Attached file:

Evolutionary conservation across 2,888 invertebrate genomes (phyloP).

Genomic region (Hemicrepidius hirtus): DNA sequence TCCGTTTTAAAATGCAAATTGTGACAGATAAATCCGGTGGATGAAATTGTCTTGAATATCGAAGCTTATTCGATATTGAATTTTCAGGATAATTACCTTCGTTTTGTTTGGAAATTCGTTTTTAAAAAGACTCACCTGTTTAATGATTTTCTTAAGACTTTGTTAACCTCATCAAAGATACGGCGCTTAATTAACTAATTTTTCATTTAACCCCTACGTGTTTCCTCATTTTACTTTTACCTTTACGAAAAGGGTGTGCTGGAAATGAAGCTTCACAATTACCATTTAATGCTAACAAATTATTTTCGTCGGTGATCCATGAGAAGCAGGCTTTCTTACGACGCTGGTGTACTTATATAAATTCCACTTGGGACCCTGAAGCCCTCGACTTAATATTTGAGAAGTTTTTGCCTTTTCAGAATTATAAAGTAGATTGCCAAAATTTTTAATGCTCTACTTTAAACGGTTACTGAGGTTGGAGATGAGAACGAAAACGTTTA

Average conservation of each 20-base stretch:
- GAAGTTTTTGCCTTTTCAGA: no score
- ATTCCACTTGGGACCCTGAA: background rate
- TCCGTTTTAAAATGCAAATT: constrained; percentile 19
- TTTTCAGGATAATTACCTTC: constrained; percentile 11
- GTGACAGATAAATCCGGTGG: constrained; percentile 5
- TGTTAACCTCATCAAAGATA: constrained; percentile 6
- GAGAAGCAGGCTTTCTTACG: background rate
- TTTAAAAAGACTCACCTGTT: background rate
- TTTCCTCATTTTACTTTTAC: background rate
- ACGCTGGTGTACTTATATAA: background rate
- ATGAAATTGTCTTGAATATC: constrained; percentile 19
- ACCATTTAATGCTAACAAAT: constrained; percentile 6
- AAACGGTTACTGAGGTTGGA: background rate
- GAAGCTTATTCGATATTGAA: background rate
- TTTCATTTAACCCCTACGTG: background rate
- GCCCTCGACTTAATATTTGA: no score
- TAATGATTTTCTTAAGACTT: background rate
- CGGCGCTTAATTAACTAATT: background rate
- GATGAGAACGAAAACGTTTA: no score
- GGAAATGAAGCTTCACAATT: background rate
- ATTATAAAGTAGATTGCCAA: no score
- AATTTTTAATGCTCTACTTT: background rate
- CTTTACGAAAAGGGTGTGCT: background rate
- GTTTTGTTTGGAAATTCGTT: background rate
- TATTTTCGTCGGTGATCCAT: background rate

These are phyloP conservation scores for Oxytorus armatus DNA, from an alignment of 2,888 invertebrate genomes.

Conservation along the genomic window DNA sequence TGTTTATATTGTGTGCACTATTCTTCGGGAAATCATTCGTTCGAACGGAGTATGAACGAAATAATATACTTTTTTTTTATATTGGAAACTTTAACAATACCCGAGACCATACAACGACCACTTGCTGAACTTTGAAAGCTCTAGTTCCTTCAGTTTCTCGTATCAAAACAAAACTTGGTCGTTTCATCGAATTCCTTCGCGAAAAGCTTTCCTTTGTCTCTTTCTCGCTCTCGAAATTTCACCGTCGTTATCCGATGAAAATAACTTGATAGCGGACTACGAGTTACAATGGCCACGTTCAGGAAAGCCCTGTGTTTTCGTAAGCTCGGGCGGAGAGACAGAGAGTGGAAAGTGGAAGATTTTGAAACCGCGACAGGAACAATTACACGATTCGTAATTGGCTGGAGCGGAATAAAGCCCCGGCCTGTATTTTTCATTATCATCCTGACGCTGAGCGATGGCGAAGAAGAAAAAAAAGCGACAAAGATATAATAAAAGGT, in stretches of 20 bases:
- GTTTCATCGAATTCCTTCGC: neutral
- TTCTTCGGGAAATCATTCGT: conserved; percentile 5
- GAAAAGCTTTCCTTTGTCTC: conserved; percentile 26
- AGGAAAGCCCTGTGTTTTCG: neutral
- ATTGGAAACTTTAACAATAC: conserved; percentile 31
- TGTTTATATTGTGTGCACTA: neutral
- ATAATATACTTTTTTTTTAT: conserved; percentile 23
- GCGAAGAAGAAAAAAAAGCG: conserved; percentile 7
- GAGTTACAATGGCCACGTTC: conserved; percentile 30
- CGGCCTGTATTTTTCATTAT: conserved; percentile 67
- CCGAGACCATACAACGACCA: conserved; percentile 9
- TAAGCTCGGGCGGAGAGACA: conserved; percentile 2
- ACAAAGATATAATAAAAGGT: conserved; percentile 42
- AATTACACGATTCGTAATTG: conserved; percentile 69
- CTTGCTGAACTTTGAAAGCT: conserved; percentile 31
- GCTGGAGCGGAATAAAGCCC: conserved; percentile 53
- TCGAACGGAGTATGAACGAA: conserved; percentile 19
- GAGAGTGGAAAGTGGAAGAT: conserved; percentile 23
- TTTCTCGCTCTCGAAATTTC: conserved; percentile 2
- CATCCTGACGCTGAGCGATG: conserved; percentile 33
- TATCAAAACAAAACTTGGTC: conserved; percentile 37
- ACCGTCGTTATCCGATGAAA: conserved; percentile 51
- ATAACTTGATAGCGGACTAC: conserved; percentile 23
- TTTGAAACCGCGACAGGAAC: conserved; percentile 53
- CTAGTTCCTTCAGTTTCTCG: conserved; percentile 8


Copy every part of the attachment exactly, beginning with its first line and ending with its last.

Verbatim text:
Evolutionary conservation across 2,888 invertebrate genomes (phyloP).

Genomic region (Hemicrepidius hirtus): DNA sequence TCCGTTTTAAAATGCAAATTGTGACAGATAAATCCGGTGGATGAAATTGTCTTGAATATCGAAGCTTATTCGATATTGAATTTTCAGGATAATTACCTTCGTTTTGTTTGGAAATTCGTTTTTAAAAAGACTCACCTGTTTAATGATTTTCTTAAGACTTTGTTAACCTCATCAAAGATACGGCGCTTAATTAACTAATTTTTCATTTAACCCCTACGTGTTTCCTCATTTTACTTTTACCTTTACGAAAAGGGTGTGCTGGAAATGAAGCTTCACAATTACCATTTAATGCTAACAAATTATTTTCGTCGGTGATCCATGAGAAGCAGGCTTTCTTACGACGCTGGTGTACTTATATAAATTCCACTTGGGACCCTGAAGCCCTCGACTTAATATTTGAGAAGTTTTTGCCTTTTCAGAATTATAAAGTAGATTGCCAAAATTTTTAATGCTCTACTTTAAACGGTTACTGAGGTTGGAGATGAGAACGAAAACGTTTA

Average conservation of each 20-base stretch:
- GAAGTTTTTGCCTTTTCAGA: no score
- ATTCCACTTGGGACCCTGAA: background rate
- TCCGTTTTAAAATGCAAATT: constrained; percentile 19
- TTTTCAGGATAATTACCTTC: constrained; percentile 11
- GTGACAGATAAATCCGGTGG: constrained; percentile 5
- TGTTAACCTCATCAAAGATA: constrained; percentile 6
- GAGAAGCAGGCTTTCTTACG: background rate
- TTTAAAAAGACTCACCTGTT: background rate
- TTTCCTCATTTTACTTTTAC: background rate
- ACGCTGGTGTACTTATATAA: background rate
- ATGAAATTGTCTTGAATATC: constrained; percentile 19
- ACCATTTAATGCTAACAAAT: constrained; percentile 6
- AAACGGTTACTGAGGTTGGA: background rate
- GAAGCTTATTCGATATTGAA: background rate
- TTTCATTTAACCCCTACGTG: background rate
- GCCCTCGACTTAATATTTGA: no score
- TAATGATTTTCTTAAGACTT: background rate
- CGGCGCTTAATTAACTAATT: background rate
- GATGAGAACGAAAACGTTTA: no score
- GGAAATGAAGCTTCACAATT: background rate
- ATTATAAAGTAGATTGCCAA: no score
- AATTTTTAATGCTCTACTTT: background rate
- CTTTACGAAAAGGGTGTGCT: background rate
- GTTTTGTTTGGAAATTCGTT: background rate
- TATTTTCGTCGGTGATCCAT: background rate

These are phyloP conservation scores for Oxytorus armatus DNA, from an alignment of 2,888 invertebrate genomes.

Conservation along the genomic window DNA sequence TGTTTATATTGTGTGCACTATTCTTCGGGAAATCATTCGTTCGAACGGAGTATGAACGAAATAATATACTTTTTTTTTATATTGGAAACTTTAACAATACCCGAGACCATACAACGACCACTTGCTGAACTTTGAAAGCTCTAGTTCCTTCAGTTTCTCGTATCAAAACAAAACTTGGTCGTTTCATCGAATTCCTTCGCGAAAAGCTTTCCTTTGTCTCTTTCTCGCTCTCGAAATTTCACCGTCGTTATCCGATGAAAATAACTTGATAGCGGACTACGAGTTACAATGGCCACGTTCAGGAAAGCCCTGTGTTTTCGTAAGCTCGGGCGGAGAGACAGAGAGTGGAAAGTGGAAGATTTTGAAACCGCGACAGGAACAATTACACGATTCGTAATTGGCTGGAGCGGAATAAAGCCCCGGCCTGTATTTTTCATTATCATCCTGACGCTGAGCGATGGCGAAGAAGAAAAAAAAGCGACAAAGATATAATAAAAGGT, in stretches of 20 bases:
- GTTTCATCGAATTCCTTCGC: neutral
- TTCTTCGGGAAATCATTCGT: conserved; percentile 5
- GAAAAGCTTTCCTTTGTCTC: conserved; percentile 26
- AGGAAAGCCCTGTGTTTTCG: neutral
- ATTGGAAACTTTAACAATAC: conserved; percentile 31
- TGTTTATATTGTGTGCACTA: neutral
- ATAATATACTTTTTTTTTAT: conserved; percentile 23
- GCGAAGAAGAAAAAAAAGCG: conserved; percentile 7
- GAGTTACAATGGCCACGTTC: conserved; percentile 30
- CGGCCTGTATTTTTCATTAT: conserved; percentile 67
- CCGAGACCATACAACGACCA: conserved; percentile 9
- TAAGCTCGGGCGGAGAGACA: conserved; percentile 2
- ACAAAGATATAATAAAAGGT: conserved; percentile 42
- AATTACACGATTCGTAATTG: conserved; percentile 69
- CTTGCTGAACTTTGAAAGCT: conserved; percentile 31
- GCTGGAGCGGAATAAAGCCC: conserved; percentile 53
- TCGAACGGAGTATGAACGAA: conserved; percentile 19
- GAGAGTGGAAAGTGGAAGAT: conserved; percentile 23
- TTTCTCGCTCTCGAAATTTC: conserved; percentile 2
- CATCCTGACGCTGAGCGATG: conserved; percentile 33
- TATCAAAACAAAACTTGGTC: conserved; percentile 37
- ACCGTCGTTATCCGATGAAA: conserved; percentile 51
- ATAACTTGATAGCGGACTAC: conserved; percentile 23
- TTTGAAACCGCGACAGGAAC: conserved; percentile 53
- CTAGTTCCTTCAGTTTCTCG: conserved; percentile 8